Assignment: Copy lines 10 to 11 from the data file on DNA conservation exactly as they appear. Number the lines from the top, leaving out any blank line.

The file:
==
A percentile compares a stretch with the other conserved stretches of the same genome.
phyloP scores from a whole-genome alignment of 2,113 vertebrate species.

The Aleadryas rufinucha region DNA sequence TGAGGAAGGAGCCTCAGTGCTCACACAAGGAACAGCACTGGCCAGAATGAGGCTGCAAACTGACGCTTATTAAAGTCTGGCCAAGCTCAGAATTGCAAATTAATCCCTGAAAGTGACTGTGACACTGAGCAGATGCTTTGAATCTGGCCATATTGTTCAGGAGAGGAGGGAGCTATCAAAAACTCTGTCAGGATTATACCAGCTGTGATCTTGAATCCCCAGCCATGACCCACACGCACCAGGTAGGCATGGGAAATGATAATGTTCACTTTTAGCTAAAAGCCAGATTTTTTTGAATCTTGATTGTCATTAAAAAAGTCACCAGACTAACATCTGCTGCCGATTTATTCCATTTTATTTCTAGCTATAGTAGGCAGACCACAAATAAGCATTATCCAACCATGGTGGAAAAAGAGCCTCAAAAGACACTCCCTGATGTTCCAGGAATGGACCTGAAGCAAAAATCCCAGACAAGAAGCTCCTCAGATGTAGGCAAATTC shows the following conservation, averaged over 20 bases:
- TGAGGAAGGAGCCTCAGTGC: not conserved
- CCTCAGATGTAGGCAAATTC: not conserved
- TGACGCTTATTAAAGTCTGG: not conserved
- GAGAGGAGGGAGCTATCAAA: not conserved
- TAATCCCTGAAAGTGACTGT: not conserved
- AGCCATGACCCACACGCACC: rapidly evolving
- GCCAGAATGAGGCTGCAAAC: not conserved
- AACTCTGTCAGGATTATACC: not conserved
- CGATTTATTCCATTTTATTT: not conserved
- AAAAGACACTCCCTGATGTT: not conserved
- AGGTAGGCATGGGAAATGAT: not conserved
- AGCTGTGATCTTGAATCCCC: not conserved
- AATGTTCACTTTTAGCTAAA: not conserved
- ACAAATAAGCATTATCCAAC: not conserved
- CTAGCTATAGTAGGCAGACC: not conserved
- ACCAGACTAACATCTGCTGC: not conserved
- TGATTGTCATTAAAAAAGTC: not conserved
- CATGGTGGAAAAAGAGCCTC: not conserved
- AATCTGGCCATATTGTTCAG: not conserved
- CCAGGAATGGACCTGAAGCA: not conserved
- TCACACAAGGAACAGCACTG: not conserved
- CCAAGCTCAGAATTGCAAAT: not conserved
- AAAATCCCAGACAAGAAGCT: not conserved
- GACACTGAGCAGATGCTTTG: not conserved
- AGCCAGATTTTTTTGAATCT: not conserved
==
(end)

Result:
- GCCAGAATGAGGCTGCAAAC: not conserved
- AACTCTGTCAGGATTATACC: not conserved